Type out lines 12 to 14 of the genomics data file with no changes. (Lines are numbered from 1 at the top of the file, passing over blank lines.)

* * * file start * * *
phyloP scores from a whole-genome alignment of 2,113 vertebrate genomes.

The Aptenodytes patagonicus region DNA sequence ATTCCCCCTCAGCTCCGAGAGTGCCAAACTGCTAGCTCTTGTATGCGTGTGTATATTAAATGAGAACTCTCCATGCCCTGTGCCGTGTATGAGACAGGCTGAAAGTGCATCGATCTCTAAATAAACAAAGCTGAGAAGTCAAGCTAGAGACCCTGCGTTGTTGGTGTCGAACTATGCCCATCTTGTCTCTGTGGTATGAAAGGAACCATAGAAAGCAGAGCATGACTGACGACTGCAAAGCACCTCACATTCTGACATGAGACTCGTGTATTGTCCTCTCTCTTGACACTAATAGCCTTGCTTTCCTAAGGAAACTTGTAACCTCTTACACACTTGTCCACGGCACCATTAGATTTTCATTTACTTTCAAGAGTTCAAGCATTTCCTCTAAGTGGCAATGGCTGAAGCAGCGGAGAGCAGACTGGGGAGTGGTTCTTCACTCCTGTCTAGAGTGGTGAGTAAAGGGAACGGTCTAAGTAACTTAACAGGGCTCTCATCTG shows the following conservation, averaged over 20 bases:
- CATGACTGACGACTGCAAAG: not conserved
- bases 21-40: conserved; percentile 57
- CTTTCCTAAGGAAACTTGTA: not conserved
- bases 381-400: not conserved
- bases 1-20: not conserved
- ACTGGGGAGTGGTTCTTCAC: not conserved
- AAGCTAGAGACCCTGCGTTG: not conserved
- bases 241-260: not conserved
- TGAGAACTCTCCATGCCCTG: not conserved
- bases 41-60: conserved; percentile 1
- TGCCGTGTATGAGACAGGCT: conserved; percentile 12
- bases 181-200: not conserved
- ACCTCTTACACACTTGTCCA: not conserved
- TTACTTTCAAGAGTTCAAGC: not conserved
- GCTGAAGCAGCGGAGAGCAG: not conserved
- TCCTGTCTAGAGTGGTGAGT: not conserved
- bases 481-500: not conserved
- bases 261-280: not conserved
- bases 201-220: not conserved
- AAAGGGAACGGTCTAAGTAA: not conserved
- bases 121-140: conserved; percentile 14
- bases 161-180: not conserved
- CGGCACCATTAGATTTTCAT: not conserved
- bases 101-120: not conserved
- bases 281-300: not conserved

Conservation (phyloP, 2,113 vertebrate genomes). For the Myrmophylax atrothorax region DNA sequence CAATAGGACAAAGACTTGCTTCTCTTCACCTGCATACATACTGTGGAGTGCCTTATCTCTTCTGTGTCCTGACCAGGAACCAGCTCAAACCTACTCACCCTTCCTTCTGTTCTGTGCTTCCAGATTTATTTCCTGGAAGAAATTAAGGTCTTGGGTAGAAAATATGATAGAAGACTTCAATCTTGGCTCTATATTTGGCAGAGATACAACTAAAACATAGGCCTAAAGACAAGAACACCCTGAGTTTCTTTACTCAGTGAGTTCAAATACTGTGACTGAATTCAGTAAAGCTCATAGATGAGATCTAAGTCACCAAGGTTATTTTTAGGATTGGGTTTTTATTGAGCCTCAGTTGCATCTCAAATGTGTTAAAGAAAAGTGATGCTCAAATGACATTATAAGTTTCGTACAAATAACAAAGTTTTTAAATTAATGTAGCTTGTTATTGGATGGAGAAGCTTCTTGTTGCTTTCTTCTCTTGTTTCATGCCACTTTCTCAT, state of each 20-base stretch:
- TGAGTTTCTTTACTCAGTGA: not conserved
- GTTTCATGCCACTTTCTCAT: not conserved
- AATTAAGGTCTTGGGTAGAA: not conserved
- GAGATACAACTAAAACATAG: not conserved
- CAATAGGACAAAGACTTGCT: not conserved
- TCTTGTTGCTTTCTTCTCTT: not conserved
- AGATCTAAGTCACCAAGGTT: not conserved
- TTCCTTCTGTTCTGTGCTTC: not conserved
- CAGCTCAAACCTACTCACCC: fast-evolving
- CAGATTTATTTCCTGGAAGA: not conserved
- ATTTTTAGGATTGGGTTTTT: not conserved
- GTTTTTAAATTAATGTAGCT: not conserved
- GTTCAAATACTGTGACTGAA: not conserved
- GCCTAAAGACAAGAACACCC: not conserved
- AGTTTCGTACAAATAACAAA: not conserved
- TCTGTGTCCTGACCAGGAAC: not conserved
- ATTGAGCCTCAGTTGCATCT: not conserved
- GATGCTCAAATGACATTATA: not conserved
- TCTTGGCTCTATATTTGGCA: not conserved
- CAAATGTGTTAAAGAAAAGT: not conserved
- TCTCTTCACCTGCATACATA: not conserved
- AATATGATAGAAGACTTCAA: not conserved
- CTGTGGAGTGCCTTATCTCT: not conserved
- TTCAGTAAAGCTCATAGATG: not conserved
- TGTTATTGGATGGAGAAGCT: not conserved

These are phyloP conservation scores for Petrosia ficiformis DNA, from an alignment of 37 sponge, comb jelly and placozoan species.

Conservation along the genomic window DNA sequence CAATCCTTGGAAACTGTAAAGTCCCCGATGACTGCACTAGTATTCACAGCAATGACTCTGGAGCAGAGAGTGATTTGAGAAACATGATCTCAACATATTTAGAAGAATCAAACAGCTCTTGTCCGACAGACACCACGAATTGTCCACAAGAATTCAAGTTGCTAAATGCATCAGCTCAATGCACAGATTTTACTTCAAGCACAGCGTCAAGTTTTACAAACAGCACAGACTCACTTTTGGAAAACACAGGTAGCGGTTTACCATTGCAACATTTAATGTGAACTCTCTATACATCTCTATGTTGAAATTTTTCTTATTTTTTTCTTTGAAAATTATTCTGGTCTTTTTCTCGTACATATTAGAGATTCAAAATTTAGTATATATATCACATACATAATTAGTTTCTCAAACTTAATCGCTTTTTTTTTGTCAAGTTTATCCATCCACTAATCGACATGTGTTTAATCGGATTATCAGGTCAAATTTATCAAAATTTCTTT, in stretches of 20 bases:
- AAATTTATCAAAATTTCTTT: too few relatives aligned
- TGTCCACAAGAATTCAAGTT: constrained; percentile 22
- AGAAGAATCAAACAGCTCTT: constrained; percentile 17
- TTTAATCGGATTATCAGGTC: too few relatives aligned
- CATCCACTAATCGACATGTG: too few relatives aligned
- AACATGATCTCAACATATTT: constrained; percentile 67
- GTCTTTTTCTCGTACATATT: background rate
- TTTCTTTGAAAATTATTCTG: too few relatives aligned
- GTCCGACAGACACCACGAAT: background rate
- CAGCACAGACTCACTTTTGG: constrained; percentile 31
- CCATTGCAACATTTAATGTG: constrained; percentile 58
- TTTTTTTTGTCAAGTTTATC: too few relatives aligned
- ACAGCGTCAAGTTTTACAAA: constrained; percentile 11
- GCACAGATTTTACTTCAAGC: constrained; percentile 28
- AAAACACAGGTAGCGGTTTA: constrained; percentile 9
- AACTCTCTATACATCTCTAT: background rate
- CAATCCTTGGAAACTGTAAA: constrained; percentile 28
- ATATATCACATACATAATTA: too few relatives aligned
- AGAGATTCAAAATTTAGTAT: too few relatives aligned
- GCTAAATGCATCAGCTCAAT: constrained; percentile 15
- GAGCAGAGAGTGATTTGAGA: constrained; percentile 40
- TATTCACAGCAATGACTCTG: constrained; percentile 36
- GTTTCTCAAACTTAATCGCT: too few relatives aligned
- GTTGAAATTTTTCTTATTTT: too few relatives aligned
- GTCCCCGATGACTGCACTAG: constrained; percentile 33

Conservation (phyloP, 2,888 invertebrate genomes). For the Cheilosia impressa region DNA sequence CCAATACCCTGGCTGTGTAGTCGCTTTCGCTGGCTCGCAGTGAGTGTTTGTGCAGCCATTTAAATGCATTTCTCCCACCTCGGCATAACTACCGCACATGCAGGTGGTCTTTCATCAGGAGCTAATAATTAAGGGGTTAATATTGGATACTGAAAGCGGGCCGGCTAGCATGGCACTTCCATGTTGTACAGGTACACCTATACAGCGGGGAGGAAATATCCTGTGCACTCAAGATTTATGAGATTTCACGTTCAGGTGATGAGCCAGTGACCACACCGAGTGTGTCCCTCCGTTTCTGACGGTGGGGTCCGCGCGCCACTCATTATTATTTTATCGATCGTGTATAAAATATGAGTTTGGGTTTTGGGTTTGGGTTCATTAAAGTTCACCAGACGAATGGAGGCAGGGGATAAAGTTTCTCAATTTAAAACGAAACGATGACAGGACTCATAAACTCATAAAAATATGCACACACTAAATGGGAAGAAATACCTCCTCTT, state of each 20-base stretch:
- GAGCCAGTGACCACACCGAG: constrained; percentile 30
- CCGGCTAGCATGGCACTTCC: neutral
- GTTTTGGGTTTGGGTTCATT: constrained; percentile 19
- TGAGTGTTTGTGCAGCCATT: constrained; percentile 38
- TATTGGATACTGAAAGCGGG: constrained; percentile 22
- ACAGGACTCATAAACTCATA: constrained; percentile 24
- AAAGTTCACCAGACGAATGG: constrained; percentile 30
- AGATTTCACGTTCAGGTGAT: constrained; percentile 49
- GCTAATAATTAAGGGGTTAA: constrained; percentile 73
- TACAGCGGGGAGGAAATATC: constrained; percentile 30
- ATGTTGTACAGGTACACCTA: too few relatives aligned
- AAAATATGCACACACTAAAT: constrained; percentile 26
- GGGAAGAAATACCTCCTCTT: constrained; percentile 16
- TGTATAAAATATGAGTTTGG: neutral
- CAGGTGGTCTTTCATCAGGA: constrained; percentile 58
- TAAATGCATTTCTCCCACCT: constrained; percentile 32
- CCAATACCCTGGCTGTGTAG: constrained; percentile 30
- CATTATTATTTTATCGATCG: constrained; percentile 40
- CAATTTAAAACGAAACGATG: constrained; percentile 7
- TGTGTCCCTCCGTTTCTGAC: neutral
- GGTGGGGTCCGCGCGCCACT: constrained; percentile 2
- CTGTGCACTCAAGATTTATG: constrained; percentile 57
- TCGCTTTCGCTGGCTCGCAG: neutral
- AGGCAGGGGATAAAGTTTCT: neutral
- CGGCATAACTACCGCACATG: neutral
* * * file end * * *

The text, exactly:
- bases 41-60: conserved; percentile 1
- TGCCGTGTATGAGACAGGCT: conserved; percentile 12
- bases 181-200: not conserved